Almost every time a consumer purchases an item at a store the cashier asks for at least one piece of personal information, particularly zip code or email address. And online transactions inherently provide personal information to brands. Some consumers don’t think twice and quickly spew out their information. Others are more hesitant for a number of reasons – hacking, confusion, etc. Privacy is something that many consumers, especially moms, value. It’s equally important that shoppers understand how their information is being used, and that brands recognize the concerns that consumers have and address them. Let’s take a look at the issue of privacy from both the consumer and the brand point of view.

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The Consumer’s Perspective

For many consumers, this presents an area of concern, especially among mothers who do lots of household shopping – both online and in person. A few factors tie into this concern. First, Moms are worried that companies may not have the proper safety precautions implemented on their websites. If so, hackers can easily access and steal their identity. This concern isn’t unjust. In January of 2012, Zappos.com suffered from a major hacking in which customer’s names, emails, address, phone numbers, and partial credit card numbers were accessed. Fortunately, the full credit card numbers and actual passwords were kept safe and Zappos handled the scandal well. However, the credibility of the company and consumers trust took a big hit.

A second reason for concern is that consumers think their personal information is distributed and used in ways without their knowledge or approval. This unknown factor makes many consumers, including moms, leery of providing their information to brands. Finally, many consumers don’t know exactly what their information is being used for, and this creates confusion and frustration as well.

The Brand’s Perspective

As marketers we know that demographic information is beneficial to consumers because it helps to target our messaging and ultimately provide a better experience for consumers. In fact 90% of execs surveyed said they’re dependent on consumer data for their marketing efforts. Brands don’t want to waste consumers’ time by sending them irrelevant emails. For example, a single woman doesn’t want to receive emails about diaper sales on Amazon.com but a stay-at-home mother would be eager to receive those emails.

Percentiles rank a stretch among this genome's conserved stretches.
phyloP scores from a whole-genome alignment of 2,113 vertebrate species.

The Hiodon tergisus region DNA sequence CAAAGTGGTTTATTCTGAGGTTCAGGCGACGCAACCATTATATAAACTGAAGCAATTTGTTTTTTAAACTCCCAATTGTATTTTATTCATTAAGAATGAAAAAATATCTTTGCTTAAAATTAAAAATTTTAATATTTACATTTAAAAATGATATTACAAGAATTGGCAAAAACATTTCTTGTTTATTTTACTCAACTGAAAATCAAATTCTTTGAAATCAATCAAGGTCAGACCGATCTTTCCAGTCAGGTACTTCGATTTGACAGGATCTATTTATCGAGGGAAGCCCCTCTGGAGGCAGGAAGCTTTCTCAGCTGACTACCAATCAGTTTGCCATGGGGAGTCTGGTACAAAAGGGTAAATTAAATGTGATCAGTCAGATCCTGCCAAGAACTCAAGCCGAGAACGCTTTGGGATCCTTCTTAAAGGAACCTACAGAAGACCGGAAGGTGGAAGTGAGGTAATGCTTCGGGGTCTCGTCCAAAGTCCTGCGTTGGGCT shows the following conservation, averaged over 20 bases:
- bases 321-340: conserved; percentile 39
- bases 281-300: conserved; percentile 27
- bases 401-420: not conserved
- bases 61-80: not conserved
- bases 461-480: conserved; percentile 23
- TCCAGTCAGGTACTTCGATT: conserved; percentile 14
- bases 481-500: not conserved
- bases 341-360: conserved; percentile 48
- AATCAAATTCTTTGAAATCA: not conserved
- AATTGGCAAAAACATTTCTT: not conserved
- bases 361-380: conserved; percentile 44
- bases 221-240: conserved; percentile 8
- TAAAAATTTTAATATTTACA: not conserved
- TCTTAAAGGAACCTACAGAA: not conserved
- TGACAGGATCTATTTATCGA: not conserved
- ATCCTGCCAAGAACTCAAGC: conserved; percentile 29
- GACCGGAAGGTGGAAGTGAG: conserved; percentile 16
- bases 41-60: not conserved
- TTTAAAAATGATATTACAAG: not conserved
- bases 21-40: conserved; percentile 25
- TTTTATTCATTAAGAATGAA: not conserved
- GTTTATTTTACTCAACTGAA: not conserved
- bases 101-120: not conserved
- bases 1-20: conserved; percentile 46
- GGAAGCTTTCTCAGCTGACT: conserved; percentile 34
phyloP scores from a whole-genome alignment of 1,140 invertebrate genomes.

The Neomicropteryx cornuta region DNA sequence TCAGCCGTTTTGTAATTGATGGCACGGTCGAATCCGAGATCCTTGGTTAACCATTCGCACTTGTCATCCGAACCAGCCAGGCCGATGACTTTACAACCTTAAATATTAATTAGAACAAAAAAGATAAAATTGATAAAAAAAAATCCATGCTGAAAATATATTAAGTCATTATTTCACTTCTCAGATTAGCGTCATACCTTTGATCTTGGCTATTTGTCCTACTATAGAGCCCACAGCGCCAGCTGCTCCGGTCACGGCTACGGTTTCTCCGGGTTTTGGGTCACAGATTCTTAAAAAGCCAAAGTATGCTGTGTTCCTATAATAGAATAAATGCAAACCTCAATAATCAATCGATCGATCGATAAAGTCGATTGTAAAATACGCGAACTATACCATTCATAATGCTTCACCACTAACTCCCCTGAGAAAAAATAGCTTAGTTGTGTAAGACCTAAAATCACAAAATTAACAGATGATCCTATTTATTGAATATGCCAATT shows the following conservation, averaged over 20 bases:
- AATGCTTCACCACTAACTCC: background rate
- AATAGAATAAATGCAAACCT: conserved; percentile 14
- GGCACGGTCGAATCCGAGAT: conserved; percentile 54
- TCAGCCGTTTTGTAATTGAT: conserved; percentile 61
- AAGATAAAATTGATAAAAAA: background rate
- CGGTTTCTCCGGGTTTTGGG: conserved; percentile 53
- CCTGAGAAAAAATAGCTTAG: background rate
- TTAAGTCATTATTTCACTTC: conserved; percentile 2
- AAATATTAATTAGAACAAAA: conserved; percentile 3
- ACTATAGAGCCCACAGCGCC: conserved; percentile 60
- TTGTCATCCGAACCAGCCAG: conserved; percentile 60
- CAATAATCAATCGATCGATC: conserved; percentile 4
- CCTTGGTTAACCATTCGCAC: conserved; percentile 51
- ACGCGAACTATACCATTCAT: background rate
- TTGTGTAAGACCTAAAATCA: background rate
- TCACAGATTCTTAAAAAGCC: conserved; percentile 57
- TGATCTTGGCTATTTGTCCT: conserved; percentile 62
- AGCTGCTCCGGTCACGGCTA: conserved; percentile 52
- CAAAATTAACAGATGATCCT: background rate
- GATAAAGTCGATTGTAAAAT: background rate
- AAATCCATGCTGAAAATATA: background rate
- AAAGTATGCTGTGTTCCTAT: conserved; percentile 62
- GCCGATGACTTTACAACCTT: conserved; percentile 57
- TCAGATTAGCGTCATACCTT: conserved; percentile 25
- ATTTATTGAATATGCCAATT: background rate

There is also an element of convenience to information storing. When a brand asks to store personal information online, like a credit card number, it’s easier for consumers who frequently shop on a site. Although there are many positives of collecting consumer information for targeted advertisements and email marketing, there are a few ways that brands can ensure that consumers’ personal information is safe. Here are a few tips for brands to consider with their privacy strategy:

  1. Let your consumers know you value their privacy and publicize what you are doing to keep their information secure. Prominently display BBB-certification and other security logos on your website and dedicate an entire page to your privacy policy. This will give your website additional credibility and build trust in your brand.
     
  2. Let consumers know whentheir information is being disclosed. If you plan to use their information for one reason or another, tell consumers at the time you’re asking for the information. For example, have a sign at the cash register, a note at the bottom of a receipt, or a pop-up window on your site before they check out. Also, offer the opportunity for consumers to decline to provide certain information or opt out of the database.
     
  3. Tell them whyyou’re asking for their information, and be honest. Many brands ask for consumer’s date of birth to send birthday coupons. Some brands need consumers’ zip code and license number for their return policy because they use return tracking services, like The Retail Equation (TRE) to fight crime. Best Buy for example includes their disclosure information and an explanation of how TRE works on their website.

Given the sheer volume of data on the Internet, there is much more attention on consumer privacy now than in the past. Marketers feel that consumer data contributes to their ability to message and communicate effectively with brands. However, brands should also consider the hesitations and concerns that consumers have around sharing their personal information. Brands can be clear about when they take customer information, when they plan to use it, and how it will affect the customer. This will help ease consumers’ concerns and make that brand more credible and reliable in the long term.

Want to read more about privacy and other consumer trends that affect moms? Download the free white paper, 15 Consumer Trends That Impact Marketing to Moms

Posted by Chelsea Amaral


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